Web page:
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an R package providing color palettes for pro sports teams
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README.md

teamcolors

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An R package providing color palettes for pro and amateur sports teams. The palettes are provided by Jim Neilsen’s Team Colors website and offered with only minimal alterations. NCAA colors come from teamcolorcodes.com, via the ncaahoopR package.

Install

To install the CRAN version, use:

install.packages(teamcolors)

To install the development version from GitHub, use:

devtools::install_github("beanumber/teamcolors")

Load

library(teamcolors)
head(teamcolors)
## # A tibble: 6 x 8
##   name    league primary secondary tertiary quaternary division logo       
##   <chr>   <chr>  <chr>   <chr>     <chr>    <chr>      <chr>    <chr>      
## 1 AFC Bo… epl    #e62333 #000000   <NA>     <NA>       <NA>     <NA>       
## 2 Air Fo… ncaa   #003087 #8A8D8F   #B1B3B3  #FFC72C    MWC      <NA>       
## 3 Akron … ncaa   #041E42 #A89968   <NA>     <NA>       MAC      http://con…
## 4 Alabam… ncaa   #9E1B32 #828A8F   #FFFFFF  <NA>       SEC      http://con…
## 5 Albany… ncaa   #461660 #EEB211   <NA>     <NA>       Am. East <NA>       
## 6 Anahei… nhl    #010101 #a2aaad   #fc4c02  #85714d    Pacific  http://con…

Show palettes

Sometimes you need to work with a named vector of colors. Other times you can use the built-in scale_color_teams() and scale_color_fill() functions.

league_pal("nba")
##          Atlanta Hawks         Boston Celtics          Brooklyn Nets 
##              "#e13a3e"              "#008348"              "#061922" 
##      Charlotte Hornets          Chicago Bulls    Cleveland Cavaliers 
##              "#1d1160"              "#ce1141"              "#860038" 
##       Dallas Mavericks         Denver Nuggets        Detroit Pistons 
##              "#007dc5"              "#4d90cd"              "#ed174c" 
##  Golden State Warriors        Houston Rockets         Indiana Pacers 
##              "#fdb927"              "#ce1141"              "#ffc633" 
##   Los Angeles Clippers     Los Angeles Lakers      Memphis Grizzlies 
##              "#ed174c"              "#fdb927"              "#0f586c"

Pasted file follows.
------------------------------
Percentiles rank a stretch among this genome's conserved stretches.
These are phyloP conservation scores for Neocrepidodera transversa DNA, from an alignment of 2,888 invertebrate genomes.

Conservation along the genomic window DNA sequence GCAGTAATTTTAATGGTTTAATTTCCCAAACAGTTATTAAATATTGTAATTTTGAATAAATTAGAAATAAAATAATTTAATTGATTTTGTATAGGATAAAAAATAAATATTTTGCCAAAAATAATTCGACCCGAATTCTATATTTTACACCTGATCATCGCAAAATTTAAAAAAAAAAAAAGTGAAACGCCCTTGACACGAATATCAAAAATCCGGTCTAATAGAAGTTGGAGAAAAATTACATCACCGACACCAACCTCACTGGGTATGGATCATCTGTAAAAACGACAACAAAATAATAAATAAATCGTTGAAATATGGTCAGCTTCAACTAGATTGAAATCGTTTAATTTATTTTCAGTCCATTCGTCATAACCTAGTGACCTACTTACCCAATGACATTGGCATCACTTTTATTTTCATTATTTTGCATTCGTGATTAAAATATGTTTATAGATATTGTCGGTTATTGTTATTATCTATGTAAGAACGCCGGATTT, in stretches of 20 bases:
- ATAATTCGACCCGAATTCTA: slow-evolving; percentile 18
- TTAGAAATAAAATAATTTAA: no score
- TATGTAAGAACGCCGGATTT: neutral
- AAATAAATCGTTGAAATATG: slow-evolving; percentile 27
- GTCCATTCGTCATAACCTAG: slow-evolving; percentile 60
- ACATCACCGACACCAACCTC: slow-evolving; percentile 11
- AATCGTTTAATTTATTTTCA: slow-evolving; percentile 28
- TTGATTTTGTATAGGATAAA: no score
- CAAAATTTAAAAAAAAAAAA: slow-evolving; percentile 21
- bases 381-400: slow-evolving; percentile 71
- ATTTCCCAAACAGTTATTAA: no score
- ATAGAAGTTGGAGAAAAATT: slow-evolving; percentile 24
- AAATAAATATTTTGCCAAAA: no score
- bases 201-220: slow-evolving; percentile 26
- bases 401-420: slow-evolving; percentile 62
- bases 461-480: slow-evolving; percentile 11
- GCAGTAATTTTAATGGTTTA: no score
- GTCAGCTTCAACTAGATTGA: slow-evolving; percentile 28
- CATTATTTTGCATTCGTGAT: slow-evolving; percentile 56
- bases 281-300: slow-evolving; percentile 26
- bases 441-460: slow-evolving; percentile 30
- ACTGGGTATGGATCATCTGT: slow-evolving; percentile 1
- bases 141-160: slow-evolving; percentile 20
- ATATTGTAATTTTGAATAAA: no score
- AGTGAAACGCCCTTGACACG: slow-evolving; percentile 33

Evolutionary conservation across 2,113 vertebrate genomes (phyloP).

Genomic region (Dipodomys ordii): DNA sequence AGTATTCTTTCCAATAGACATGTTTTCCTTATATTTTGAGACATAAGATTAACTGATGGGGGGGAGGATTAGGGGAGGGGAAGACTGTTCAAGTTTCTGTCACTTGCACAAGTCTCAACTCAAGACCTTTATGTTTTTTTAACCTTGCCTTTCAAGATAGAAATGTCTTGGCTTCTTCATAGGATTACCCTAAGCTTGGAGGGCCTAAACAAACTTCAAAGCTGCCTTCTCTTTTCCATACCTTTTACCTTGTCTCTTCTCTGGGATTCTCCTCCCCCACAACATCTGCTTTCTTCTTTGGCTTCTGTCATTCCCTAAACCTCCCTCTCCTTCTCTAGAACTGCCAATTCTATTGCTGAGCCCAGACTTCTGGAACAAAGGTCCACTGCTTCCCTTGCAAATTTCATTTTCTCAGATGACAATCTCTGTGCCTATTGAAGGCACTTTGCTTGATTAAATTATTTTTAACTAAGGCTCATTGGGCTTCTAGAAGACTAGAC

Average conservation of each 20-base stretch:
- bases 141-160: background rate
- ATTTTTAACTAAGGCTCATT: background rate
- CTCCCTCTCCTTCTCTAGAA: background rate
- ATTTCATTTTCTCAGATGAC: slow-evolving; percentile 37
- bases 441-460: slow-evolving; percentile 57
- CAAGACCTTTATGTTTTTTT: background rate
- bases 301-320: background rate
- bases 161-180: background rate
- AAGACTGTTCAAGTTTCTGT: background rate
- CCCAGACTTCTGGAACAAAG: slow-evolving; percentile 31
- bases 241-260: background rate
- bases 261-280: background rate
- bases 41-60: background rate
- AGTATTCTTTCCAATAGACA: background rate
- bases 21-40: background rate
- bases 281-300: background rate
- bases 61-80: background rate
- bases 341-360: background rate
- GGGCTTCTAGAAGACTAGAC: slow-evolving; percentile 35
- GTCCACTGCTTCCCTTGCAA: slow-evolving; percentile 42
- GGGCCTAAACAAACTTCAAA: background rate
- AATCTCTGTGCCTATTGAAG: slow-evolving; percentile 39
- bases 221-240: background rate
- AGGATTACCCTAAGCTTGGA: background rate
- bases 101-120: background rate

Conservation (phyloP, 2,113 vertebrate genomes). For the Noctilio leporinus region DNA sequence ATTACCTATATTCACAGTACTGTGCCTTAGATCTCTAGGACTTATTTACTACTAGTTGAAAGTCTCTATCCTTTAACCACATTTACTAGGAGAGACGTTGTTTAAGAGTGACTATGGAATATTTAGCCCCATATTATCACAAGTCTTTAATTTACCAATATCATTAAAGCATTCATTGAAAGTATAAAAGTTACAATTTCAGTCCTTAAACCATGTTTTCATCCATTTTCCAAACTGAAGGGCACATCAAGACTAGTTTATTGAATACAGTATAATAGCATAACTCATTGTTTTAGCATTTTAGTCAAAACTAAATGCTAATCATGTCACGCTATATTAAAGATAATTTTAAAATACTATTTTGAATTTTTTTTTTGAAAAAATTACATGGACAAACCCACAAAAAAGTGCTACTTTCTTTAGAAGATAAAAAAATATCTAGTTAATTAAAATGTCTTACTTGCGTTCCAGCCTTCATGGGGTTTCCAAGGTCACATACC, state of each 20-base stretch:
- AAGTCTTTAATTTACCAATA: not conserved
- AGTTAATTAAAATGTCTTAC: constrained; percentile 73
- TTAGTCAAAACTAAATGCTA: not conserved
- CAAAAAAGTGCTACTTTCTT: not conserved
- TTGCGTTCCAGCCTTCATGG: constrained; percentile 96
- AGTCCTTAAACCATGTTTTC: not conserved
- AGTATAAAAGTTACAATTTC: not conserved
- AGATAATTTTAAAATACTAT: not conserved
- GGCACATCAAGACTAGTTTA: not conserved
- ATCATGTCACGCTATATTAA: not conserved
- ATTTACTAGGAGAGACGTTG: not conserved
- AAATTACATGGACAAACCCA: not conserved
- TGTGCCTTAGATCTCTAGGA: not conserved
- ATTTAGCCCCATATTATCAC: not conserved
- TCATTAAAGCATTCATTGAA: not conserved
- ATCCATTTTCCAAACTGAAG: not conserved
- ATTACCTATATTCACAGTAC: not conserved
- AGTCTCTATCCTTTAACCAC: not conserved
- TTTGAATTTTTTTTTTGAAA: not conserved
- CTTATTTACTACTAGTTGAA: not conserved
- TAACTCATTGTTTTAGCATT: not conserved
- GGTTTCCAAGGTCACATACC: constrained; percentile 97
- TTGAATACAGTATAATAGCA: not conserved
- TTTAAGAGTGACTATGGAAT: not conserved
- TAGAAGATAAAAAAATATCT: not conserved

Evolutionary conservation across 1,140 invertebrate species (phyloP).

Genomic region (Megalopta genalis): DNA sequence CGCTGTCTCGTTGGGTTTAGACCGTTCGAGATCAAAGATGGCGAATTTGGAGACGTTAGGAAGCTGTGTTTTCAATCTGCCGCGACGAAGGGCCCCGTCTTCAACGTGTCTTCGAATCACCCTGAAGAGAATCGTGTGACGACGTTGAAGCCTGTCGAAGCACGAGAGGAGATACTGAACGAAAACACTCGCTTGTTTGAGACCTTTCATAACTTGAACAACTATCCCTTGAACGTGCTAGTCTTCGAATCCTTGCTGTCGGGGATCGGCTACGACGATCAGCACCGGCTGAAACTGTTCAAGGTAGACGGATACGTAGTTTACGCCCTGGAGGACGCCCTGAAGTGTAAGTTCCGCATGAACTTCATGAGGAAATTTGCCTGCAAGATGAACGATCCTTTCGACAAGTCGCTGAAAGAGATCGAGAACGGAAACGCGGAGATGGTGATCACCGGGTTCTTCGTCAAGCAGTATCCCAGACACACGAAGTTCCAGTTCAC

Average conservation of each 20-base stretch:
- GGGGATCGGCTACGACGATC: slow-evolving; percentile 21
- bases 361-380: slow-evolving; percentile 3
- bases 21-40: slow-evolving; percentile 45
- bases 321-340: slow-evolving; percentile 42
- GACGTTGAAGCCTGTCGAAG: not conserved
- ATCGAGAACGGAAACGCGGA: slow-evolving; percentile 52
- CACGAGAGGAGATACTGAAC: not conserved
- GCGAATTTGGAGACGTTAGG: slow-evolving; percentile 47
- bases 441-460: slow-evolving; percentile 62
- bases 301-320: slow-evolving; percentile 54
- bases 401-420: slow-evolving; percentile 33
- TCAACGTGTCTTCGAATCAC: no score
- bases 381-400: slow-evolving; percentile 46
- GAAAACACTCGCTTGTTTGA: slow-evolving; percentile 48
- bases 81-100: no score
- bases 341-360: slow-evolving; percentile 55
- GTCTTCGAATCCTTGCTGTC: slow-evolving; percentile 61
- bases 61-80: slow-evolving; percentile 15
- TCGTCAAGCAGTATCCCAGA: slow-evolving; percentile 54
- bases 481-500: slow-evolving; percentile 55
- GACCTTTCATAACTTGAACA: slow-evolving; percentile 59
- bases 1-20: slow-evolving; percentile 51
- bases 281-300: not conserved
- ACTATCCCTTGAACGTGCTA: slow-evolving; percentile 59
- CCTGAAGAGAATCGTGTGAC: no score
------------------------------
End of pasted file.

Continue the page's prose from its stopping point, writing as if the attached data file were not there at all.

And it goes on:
##             Miami Heat        Milwaukee Bucks Minnesota Timberwolves 
##              "#98002e"              "#00471b"              "#005083" 
##   New Orleans Pelicans        New York Knicks  Oklahoma City Thunder 
##              "#002b5c"              "#006bb6"              "#007dc3" 
##          Orlando Magic     Philadelphia 76ers           Phoenix Suns 
##              "#007dc5"              "#ed174c"              "#e56020" 
## Portland Trail Blazers       Sacramento Kings      San Antonio Spurs 
##              "#e03a3e"              "#724c9f"              "#bac3c9" 
##        Toronto Raptors              Utah Jazz     Washington Wizards 
##              "#ce1141"              "#002b5c"              "#002b5c"

Plot

In baseball, Pythagorean expectation relates expected winning percentage to runs allowed and runs scored. How well does it work?

library(Lahman)
library(tidyverse)
pythag <- Teams %>%
  filter(yearID == 2016) %>%
  select(name, teamID, yearID, W, L, R, RA) %>%
  mutate(wpct = W / (W + L), exp_wpct = 1 / (1 + (RA/R)^2),
         # note name discrepancy!
         name = ifelse(name == "Los Angeles Angels of Anaheim", "Los Angeles Angels", name))

ggplot2

ggplot(pythag, aes(x = wpct, y = exp_wpct, color = name, fill = name)) + 
  geom_abline(slope = 1, intercept = 0, linetype = 3) + 
  geom_point(shape = 21, size = 3) + 
  scale_fill_teams(guide = FALSE) + 
  scale_color_teams(2, guide = FALSE) + 
  ggrepel::geom_text_repel(aes(label = teamID)) + 
  scale_x_continuous("Winning Percentage", limits = c(0.3, 0.7)) + 
  scale_y_continuous("Expected Winning Percentage", limits = c(0.3, 0.7)) + 
  theme_light() +
  labs(title = "Real and Pythagorean winning % by team",
       subtitle = paste(first(pull(pythag, yearID)), "MLB Season", sep = " "),
       caption = "Source: Lahman baseball database. Using teamcolors R pkg") +
  coord_equal()

Base R

pythag <- pythag %>%
  left_join(teamcolors, by = "name")
with(pythag, plot(wpct, exp_wpct, bg = primary, col = secondary, pch = 21, cex = 3))

Key

You can see the color palettes using existing functionality from the scales package, but it won’t show the names of the teams.

scales::show_col(league_pal("mlb"), borders = league_pal("mlb", 2))

So, instead, use show_team_col(). Note that this only shows color palettes for non-NCAA teams.

show_team_col()

To view color palettes for college teams, use the show_ncaa_col() function [1].

show_ncaa_col()

Logos

Links to team logos are provided by (http://www.sportslogos.net/).

teamcolors %>%
  filter(grepl("New ", name)) %>% 
  pull(logo) %>%
  knitr::include_graphics()

Note that we don’t have complete coverage for the NCAA (see https://github.com/beanumber/teamcolors/issues/13)), or any coverage for EPL.

teamcolors %>%
  group_by(league) %>%
  summarize(num_teams = n(), 
            num_logos = sum(!is.na(logo)))
## # A tibble: 7 x 3
##   league num_teams num_logos
##   <chr>      <int>     <int>
## 1 epl           20         0
## 2 mlb           30        30
## 3 mls           22        22
## 4 nba           30        30
## 5 ncaa         248       163
## 6 nfl           32        32
## 7 nhl           31        31

References

For more examples see:

  • Lopez, M.J., Matthews, G.J., Baumer, B.S., “How often does the best team win? A unified approach to understanding randomness in North American sport,” The Annals of Applied Statistics, vol. 12, no. 4, 2018, pp. 2483–2516. URL (https://projecteuclid.org/euclid.aoas/1542078053)

To cite this package in your work, see:

citation("teamcolors")

Notes

  1. Note that hexcodes are only available for 248 of 353 Division I teams.
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